Divided back, unused with writing, embossed postcard. Publisher unknown. Series or number 1013.


Source:  Year: 1910; Census Place: Southampton, Suffolk, New York; Roll: T624_1082; Page: 6B; Enumeration District: 1390; FHL microfilm: 1375095. (Ancestry.com)

For Lousia From Lucreta And Edia

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It’s funny that this postcard with the trademark below, comes right after the prior post. Same theme – a child standing on a flat-surfaced rock reaching to put a postcard in the mailbox. Different mailbox style, and this one shows a little girl, and she is facing the opposite way as the little boy, but still!

Gottschalk tm  Gottschalk, Dreyfuss & Davis publisher trademark.

This card was found in Salinas, California, so it’s possible that the Lousia, Lucreta and Edia were from this area (but I didn’t see any matches from a quick online search.) At first glance, I must admit, I thought the names were misspelled, as in written hastily and wouldn’t it be Louisa and Lucretia?, but no, there are plenty of entries under these spellings. The postcard appears to be an artist-signed work, with initials  “M.G.”  and shows a countryside scene of a graceful young woman, holding a basket, standing in front of some blue hydrangeas, on a little path next to a river that is reflecting green and gold. A red heart bearing the inscription  “To my Valentine”  appears at the top right. A very similarly styled valentine postcard by this publisher, dated 1909, shows up online right now (on Vintagepostals.com) but for me, the artist’s name remains a mystery. I don’t see anything specific to tie these initials in with Manni Grosze, who is known for his silhouettes and whose full signature appears on his work or for another with initals MG (also silhouettes) attributed to Marte Graf.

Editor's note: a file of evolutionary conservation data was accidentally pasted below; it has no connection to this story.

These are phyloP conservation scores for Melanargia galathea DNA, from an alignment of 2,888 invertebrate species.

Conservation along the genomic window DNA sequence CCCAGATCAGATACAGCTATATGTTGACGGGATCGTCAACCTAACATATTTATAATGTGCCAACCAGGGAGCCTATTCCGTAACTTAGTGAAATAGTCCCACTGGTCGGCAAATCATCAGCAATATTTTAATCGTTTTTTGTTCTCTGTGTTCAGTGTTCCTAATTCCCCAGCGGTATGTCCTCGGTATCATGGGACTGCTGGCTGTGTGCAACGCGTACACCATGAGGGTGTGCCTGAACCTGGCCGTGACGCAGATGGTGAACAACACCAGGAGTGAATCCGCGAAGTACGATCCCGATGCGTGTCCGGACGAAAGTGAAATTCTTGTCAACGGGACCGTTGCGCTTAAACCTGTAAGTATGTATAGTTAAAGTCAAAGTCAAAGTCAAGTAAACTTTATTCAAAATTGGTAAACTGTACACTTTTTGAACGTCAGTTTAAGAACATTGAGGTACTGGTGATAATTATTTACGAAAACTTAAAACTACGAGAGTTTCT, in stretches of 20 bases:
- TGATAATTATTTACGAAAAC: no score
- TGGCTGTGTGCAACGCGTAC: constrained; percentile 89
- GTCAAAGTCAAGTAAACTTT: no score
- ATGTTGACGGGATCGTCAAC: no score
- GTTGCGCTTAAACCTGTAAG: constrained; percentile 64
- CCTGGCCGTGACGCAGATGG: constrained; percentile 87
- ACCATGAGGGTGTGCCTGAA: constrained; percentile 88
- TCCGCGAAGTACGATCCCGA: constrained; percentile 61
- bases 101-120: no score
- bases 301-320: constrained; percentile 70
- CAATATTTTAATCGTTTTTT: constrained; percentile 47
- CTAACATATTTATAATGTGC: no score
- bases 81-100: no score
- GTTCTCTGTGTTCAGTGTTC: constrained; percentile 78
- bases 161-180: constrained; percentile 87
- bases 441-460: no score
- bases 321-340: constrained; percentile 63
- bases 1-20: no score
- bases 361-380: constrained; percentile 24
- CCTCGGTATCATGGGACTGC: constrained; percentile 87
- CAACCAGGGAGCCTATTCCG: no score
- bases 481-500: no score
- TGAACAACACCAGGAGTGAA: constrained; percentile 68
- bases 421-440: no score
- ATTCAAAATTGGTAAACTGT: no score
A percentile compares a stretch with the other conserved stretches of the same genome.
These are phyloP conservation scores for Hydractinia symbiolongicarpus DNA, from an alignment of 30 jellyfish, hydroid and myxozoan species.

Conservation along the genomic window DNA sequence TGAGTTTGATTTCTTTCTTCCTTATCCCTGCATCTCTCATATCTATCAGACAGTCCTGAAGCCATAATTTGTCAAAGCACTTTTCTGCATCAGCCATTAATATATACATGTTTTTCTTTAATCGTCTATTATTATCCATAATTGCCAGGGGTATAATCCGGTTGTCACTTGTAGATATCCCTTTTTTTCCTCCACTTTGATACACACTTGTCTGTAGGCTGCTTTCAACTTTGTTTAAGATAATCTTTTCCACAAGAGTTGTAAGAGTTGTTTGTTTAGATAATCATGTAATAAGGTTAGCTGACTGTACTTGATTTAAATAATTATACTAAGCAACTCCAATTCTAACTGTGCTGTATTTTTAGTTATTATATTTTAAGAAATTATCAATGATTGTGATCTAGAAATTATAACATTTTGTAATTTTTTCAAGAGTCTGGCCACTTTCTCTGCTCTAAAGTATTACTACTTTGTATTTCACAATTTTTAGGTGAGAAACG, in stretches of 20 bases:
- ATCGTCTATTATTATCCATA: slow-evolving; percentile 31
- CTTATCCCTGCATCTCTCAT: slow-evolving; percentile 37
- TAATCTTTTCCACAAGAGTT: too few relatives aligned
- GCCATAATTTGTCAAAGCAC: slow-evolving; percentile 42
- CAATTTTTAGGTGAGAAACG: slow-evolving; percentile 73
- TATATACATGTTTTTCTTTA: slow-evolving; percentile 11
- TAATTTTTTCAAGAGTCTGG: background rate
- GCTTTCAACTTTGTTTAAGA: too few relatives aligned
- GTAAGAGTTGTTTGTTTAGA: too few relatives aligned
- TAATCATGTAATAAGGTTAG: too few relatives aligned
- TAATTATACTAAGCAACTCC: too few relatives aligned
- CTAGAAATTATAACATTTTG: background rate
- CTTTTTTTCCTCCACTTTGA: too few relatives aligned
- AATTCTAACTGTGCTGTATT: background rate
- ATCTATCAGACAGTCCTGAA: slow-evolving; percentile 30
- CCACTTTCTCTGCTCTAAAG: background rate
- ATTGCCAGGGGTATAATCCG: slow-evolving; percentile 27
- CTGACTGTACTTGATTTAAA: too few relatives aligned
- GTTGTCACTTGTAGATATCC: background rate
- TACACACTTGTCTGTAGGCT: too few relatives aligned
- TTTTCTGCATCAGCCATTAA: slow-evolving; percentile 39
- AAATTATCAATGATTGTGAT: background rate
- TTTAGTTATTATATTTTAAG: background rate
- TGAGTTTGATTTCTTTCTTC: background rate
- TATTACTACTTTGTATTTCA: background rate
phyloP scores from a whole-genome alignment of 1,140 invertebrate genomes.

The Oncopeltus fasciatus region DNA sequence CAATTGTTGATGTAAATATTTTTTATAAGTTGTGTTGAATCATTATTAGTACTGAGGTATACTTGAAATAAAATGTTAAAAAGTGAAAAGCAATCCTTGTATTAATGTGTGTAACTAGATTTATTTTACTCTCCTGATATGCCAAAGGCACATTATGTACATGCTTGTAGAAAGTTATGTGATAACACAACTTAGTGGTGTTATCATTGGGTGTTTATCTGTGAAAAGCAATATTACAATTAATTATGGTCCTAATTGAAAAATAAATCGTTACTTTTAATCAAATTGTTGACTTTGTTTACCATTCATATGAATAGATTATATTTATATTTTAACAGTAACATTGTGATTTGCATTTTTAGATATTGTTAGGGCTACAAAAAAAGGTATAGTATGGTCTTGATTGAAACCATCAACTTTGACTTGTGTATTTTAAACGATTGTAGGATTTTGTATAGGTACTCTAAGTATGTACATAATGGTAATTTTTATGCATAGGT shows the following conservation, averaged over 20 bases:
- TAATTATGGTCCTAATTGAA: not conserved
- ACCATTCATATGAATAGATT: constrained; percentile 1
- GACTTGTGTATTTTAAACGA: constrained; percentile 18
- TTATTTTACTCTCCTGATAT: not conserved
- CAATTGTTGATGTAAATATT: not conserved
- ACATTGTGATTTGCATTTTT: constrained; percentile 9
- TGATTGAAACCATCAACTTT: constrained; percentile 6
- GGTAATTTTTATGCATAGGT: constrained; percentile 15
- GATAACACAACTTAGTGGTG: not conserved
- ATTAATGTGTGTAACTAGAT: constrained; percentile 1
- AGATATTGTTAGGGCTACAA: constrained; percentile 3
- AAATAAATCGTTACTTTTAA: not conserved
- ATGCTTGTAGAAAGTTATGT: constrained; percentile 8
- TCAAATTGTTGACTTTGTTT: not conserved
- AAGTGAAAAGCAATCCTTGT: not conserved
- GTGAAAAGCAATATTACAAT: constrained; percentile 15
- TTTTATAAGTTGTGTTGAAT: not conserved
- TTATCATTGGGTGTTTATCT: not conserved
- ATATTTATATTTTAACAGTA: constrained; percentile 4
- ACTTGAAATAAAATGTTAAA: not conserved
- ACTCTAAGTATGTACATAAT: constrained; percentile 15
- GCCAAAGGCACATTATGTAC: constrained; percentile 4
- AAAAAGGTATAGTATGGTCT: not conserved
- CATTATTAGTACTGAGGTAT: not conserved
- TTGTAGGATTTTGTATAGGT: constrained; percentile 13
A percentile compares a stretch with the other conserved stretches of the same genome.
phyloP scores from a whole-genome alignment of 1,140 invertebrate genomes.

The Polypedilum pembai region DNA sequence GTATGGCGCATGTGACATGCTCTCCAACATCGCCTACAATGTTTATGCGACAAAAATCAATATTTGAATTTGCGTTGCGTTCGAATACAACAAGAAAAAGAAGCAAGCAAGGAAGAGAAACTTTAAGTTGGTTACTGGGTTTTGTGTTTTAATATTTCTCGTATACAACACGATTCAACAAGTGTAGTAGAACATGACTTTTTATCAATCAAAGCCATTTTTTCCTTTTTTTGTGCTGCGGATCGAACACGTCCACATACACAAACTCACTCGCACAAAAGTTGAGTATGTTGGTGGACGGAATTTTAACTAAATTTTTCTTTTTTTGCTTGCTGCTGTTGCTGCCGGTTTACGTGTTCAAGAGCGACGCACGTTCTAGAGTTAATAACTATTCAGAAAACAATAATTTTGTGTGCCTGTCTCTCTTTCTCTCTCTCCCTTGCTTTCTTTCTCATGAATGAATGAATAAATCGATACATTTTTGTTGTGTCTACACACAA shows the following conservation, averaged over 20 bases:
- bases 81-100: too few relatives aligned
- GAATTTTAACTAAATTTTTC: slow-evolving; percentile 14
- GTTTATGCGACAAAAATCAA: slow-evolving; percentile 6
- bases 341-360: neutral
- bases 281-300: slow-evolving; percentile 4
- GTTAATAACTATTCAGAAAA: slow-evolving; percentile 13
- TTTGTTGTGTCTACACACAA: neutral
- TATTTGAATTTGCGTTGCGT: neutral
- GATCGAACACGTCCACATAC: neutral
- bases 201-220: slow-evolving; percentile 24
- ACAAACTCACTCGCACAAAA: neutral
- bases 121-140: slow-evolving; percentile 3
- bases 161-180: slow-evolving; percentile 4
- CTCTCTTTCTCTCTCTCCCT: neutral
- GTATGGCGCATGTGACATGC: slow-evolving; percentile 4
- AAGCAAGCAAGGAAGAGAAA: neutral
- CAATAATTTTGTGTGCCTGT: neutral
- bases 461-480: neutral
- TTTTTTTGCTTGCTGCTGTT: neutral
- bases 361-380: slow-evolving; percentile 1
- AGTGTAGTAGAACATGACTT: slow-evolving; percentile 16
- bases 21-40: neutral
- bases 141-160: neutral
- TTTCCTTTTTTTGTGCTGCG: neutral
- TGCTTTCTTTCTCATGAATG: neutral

Divided back, embossed, unused with writing. Artist signed with initials M.G. Publisher:  Gottschalk, Dreyfuss & Davis. Number or series 2019. Printed in Germany. Circa 1909.

Price:  $8.00

All A-Tiptoe

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Undivided back, artist-signed, used postcard. Postmarked February 13, 1905 from Santa Barbara, California. Artist:  Elizabeth Curtis. Publisher:  Raphael Tuck & Sons Co., Ltd., New York. Copyright 1903.

Price:  $15.00

“All a-tiptoe I will be

Until my Valentine I see.”

Here’s a beautiful E. Curtis, (Elizabeth Curtis) artist-signed postcard published by Raphael Tuck & Sons. The artwork is actually a little cut off at the bottom, but it shows a little boy in red-striped winter hat and blue scarf, with a mailbag on his shoulder, on tip-toe reaching to the mailbox. The composition is lovely with another mailbag illustrated at the top right, open and with letters falling. The card is addressed to:

“Miss Helen Huggins, 2313 Channing Way, Berkeley, Cal.”

Helen Huggins would have been about five or six years old when she received this postcard. She can be found on the 1920 Federal Census for Berkeley, at the address on the postcard, born in California, about 1899. She is with her parents, Charles W. Huggins, born Minnesota, about 1861, working as a civil engineer for the city, and Pearl O. Huggins, born Missouri, about 1871; and younger sister, Bernice Huggins, born California, about 1903. Boarding with the family is Euphemia A. Black, born California, about 1881, occupation Housekeeper.

Source:  Year: 1920; Census Place: Berkeley, Alameda, California; Roll: T625_93; Page: 6A; Enumeration District: 184; Image: 113. (Ancestry.com.)